John Kay's The Heidelberg Poems

Rekrab

Usually wrong.
This new book of poems is an Amazon print-on-demand trade paperback -- my apologies if the Amazon connection disqualifies it as a small press book. It was edited, illustrated, and published by me under the imprint of Rumba Train Press, being the latest of a number of poetry collections from the press going back to 1972 or so. The book was published three weeks before the author died on Saturday, November 7, 2020. The name John Kay may be familiar to Bukowski fans. John was a leading figure in the small press poetry scene that happened in Long Beach, CA, in the 1970s, and among other things he arranged Bukowski readings at California State University at Long Beach (CSULB) on at least two occasions. His brief memoir about one of these events titled "The Bukowski Reading: Long Beach, 1972," appeared in Drinking with Bukowski, edited by Daniel Weizmann (Thunder's Mouth Press, 2000.) He also published Buk in some of his little mags, if I recall. Anyway, aside from the Bukowski connection, I believe this is a good book of poems. John knew what he was doing. Here's the official announcement for the book:

Rumba Train Press is proud to announce the publication of a new collection of poems by John Kay, The Heidelberg Poems. As editor, illustrator, and publisher I've had the pleasure of working with John on this book since 2017. This is a major collection consisting of 167 of John's masterful six-couplet poems, gathering together two previously published collections and adding a third, previously unpublished group of poems, all dealing with his years in Heidelberg. The Heidelberg Poems were written while John and his wife Susan lived in Heidelberg over a ten year period. In his introduction, John Kay writes “The poems are dark, often surreal, sometimes absurd, downright painful, and frequently humorous. The voice and imaginative vision in these poems are distinctly European, where we were outsiders, strangers and often invisible — but always being watched. When that changed and we were ‘home,’ the voices that fed me the poems disappeared. For me, after writing poetry for 60 years and teaching writing classes for 20 years, this book is the capstone, the best I can do.” Ralph Dutli, Germany’s preeminent translator of Russian poetry, translated a selection of the poems and arranged for their publication in the weekly arts section of the Frankfurter Allgemeine Zeitung (FAZ), which is Germany’s equivalent to the New York Times. The book contains three sections of poems in English. The first section, “This Particular Kiss,” won the Pearl Poetry Prize and was published as a book by Pearl Press in 2016. The second section, “Phantom of the Apple,” was first published in book form by Beginners Mind Press in 2010. “Saltines,” the third section, has not previously been published in book form. The fourth section is comprised of 10 poems that were translated into German by Ralph Dutli. The book is illustrated with 36 black and white line drawings by David Barker. The book contains 238 pages, making it Rumba Train Press' largest ever publication. This masterful collection is sure to please discriminating readers of contemporary poetry. It is now available as a trade paperback from Amazon Books.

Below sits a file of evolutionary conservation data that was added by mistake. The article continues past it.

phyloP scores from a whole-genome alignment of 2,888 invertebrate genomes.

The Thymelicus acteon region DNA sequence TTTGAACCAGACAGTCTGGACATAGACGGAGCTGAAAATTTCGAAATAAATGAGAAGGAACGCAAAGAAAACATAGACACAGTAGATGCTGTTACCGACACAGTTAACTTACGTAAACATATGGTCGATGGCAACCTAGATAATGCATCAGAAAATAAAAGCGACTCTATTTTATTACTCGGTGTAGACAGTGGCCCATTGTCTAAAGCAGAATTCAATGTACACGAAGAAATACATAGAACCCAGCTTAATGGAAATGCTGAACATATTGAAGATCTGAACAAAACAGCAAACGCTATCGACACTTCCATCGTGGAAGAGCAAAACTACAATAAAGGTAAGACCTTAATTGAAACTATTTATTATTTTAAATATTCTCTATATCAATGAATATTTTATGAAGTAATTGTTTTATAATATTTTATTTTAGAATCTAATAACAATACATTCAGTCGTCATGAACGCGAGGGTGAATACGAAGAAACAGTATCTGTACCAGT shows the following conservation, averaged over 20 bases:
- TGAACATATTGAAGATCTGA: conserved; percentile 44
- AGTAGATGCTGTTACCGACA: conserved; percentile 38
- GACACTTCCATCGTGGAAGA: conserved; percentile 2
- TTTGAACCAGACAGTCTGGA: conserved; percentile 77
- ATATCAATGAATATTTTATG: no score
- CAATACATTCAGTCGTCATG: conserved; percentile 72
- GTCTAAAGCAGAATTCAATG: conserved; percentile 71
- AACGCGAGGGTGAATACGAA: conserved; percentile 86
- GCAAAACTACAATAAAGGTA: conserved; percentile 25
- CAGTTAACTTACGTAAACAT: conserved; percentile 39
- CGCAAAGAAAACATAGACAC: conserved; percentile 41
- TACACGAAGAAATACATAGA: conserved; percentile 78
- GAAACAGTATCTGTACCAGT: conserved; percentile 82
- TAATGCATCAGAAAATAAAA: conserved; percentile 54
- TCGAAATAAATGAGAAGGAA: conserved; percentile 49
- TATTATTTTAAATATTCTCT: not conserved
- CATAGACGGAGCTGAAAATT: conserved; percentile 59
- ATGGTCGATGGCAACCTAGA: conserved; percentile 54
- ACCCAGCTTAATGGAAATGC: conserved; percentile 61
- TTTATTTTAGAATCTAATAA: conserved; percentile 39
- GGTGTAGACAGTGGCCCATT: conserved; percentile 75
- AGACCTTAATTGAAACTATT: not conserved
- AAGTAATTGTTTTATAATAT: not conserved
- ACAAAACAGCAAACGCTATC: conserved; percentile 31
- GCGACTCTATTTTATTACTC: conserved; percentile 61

Here's a link.

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